I am not sure who the "we" now is, but his response clearly indicates a problem. The rest of his answer spoke contrary to his very position prior to the season starting and the third part of it expressed an expectation that this team will "turn things around" to the extent that they will be competitive, this season. His answer in this same session to another question stated that the Bills would not consider themselves eliminated from playoff contention until they were mathematically eliminated simply supporting my earlier statement that wisdom is not applied in team decision making when Donahoe is involved. Donahoe is clearly out of touch with reality to a large extent here.

JP Losman will no doubt step in when healthy and just as all young QBs struggle, so will Losman likely making next season another "gelling" or learning curve season, and reasonably so. It will also take some time, good will, as well as cap space in order to rebuild the lines.

All in all, it is unreasonable to expect these Bills to be competitive next season to the extent that they can make the playoffs and advance in them. The Bills need to have an incredible draft this offseason, now made more difficult due to the Bills first selection being in the second round, and will need to put a solid plan in place for the replenishment of talent either aging or lost and soon to be out, or ineffective to the extent necessary, due to age. This will take time.

Donahoe's goals however, would be to fulfill his promises of making this team competitive. He needs to be concerned with keeping his job in what would be his last season of his contract next year. This would mean taking the approach of the Raiders by stringing out aging talent in hopes that one last push will give the Bills what they need to win it all one season. The odds of that occurring are remote while the odds of it only pushing off future competitiveness are incredibly high. Ergo, it is not in the best interests of this Bills franchise to retain Donahoe after this season and into his fifth and last season. Which decision Ralph Wilson makes remains to be seen however.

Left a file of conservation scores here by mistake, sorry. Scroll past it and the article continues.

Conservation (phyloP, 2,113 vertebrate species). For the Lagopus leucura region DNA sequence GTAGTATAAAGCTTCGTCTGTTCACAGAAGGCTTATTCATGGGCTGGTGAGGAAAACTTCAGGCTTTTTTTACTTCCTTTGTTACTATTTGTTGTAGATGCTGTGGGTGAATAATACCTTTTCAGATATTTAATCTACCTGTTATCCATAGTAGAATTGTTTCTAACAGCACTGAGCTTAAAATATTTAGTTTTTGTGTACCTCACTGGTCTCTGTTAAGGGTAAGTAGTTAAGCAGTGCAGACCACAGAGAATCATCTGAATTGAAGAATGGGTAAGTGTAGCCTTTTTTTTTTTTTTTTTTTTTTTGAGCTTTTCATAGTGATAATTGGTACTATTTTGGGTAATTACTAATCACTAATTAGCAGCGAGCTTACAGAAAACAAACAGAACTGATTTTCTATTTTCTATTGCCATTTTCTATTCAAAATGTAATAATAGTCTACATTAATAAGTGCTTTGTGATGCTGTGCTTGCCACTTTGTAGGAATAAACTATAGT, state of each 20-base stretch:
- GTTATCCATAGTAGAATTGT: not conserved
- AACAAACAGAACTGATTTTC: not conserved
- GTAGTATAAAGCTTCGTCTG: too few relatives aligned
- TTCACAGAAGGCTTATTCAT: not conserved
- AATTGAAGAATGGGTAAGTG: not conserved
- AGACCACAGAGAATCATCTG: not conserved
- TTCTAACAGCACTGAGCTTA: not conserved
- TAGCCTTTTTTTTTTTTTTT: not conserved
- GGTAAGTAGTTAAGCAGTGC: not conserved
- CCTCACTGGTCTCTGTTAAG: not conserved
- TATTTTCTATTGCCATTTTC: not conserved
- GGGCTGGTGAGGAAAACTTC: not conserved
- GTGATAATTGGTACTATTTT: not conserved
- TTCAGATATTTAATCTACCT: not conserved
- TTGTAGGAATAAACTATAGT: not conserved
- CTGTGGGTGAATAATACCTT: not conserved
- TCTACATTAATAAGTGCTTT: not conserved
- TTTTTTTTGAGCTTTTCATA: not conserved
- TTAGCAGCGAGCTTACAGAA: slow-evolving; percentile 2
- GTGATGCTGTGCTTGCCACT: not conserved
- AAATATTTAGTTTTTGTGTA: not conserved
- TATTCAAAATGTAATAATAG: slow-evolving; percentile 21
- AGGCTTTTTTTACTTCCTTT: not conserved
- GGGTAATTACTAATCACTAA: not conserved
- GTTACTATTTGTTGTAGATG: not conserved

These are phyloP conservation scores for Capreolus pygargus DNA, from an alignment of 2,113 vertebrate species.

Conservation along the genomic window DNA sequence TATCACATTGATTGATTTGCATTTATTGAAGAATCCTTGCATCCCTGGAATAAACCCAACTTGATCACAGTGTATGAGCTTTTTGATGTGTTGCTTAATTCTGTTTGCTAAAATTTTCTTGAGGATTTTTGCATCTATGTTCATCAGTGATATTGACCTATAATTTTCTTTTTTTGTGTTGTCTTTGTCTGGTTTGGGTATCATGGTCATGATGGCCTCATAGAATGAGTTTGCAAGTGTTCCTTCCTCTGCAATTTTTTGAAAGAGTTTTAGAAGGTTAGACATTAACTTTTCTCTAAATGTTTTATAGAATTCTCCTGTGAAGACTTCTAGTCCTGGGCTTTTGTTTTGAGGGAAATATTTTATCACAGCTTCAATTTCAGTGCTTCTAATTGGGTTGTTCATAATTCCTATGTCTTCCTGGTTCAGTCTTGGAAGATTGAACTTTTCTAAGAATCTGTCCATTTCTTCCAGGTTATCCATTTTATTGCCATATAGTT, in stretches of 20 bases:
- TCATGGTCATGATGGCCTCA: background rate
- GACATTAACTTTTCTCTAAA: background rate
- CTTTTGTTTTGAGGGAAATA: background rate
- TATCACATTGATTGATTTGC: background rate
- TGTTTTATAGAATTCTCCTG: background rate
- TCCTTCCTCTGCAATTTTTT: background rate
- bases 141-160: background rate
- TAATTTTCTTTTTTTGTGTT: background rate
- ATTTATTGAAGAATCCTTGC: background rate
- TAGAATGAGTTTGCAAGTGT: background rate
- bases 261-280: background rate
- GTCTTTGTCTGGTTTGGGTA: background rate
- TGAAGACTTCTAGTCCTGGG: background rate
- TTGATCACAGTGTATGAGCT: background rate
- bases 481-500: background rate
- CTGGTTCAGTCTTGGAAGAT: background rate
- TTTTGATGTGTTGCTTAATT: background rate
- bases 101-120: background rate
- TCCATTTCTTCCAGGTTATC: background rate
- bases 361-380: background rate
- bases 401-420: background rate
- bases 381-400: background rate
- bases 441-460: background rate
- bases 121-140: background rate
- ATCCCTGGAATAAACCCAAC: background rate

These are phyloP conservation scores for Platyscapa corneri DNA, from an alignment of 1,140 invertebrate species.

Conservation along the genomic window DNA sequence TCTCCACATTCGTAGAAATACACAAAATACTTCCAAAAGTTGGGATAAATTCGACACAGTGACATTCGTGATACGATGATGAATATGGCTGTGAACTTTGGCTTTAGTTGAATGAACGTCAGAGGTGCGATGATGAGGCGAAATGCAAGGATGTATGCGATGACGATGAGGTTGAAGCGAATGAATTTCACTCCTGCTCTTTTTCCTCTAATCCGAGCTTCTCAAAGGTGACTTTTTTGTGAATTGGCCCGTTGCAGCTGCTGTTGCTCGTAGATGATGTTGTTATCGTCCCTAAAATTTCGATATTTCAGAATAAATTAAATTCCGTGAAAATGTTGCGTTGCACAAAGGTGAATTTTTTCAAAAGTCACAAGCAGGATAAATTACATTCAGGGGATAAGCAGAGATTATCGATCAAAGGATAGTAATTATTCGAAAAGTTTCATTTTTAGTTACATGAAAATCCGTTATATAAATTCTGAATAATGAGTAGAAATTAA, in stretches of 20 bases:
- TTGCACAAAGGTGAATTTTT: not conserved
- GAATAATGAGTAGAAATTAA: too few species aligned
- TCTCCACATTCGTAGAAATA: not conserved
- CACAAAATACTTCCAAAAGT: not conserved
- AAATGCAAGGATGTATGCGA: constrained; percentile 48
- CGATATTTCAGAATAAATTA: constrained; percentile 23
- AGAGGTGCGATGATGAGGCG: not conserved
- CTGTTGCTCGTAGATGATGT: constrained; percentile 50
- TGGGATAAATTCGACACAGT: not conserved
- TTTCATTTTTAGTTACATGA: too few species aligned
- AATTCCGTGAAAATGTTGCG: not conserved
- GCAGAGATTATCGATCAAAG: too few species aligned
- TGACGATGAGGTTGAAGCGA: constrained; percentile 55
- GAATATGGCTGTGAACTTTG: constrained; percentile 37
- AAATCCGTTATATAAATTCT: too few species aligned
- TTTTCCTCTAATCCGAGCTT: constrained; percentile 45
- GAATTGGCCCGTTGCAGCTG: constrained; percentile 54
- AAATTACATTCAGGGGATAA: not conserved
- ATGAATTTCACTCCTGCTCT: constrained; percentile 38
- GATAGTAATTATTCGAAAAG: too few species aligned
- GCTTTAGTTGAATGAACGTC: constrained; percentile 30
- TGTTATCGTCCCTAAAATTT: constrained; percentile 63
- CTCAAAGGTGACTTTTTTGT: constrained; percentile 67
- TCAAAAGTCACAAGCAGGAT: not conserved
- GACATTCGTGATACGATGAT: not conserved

It is a lose-lose situation for Donahoe. If he were to remain on and continues down his path of "trying to make this a competitive team" for next season, then it will run counter to the future welfare of the team. If he admits failure, then two things; first, why should he be kept on. Short answer, he shouldn't be. Second, why should the team, or anyone, believe that given a second opportunity starting from essentially where he started when he initially took the reins, believe that he will do anything different given his very clear and terminal lack of understanding of the types of things that build winning franchises in the NFL, namely solid line play. Again, short answer, they/we shouldn't. His "trying it the right way" would be less an indication of competence and more an indication of going opposite his approach and doing what he is told is the way to go. The Bills need a proactive GM not a reactive one.

Again, if these rumors are true, while Mularkey will have not gotten out from underneath Donahoe's thumb in the manor that I suspected he would have, namely by yanking Bledsoe, a decision that is imminent as well nonetheless, he seems to have gotten out from under it, at least for the moment, which is good for the team. Having said that, he did buy into Donahoe's philosophy and assessments of this team and as such has dug himself a fairly decent sized hole to climb out of now. We will see how big this hole is on Sunday. Whether that upward digging begins this season or next, or at all, remains to be seen.

It will take two to three seasons to fully assess how good Mularkey is as a coach and Clements as an offensive coordinator. But their hitching their wagons to Donahoe's has certainly pulled them in the wrong direction thus far, and by more than a few train cars down the track. As they say however, the first step in problem correction is acknowledgement and recognition of the problem and the ceasing of denials. Tom Donahoe's weekly question and answer sessions are chock full of denial type statements. Mike Mularkey can begin to buy back a good chunk of that lost good will by beginning to start seeing things as they are and not as Tom Donahoe's fantasy fairytale storybook tells the story. Getting away from such denials would be a welcome change of pace in Buffalo these days.

In hindsight, foresight at the time for those that have been reading my pieces to date, it is unfortunate that perhaps the largest single detriment to moving this team forward has been not having released Bledsoe to free up $8 million this past offseason to begin rebuilding the lines that the team could not possibly have assessed any more contrarily to reality. Moreover, they not only did not avail themselves of over 10% of the team's entire cap to do so, but they have now pushed well over $4 million into next season to boot likely negating whatever salary cap increase there is. This has been continues to be an enormous handicap.

There are some glints of light down the long tunnel to One Bills Drive however suggesting that this team is finally realizing what the real issues with its lack of competitiveness in fact are. Unfortunately much of it falls into the "day late and dollar short" category for this season. But, and again, pending further progress down this road, there are glimpses of hope for Bills fans and possible reasons to at least be somewhat optimistic for next season and with certainty the 2006 season.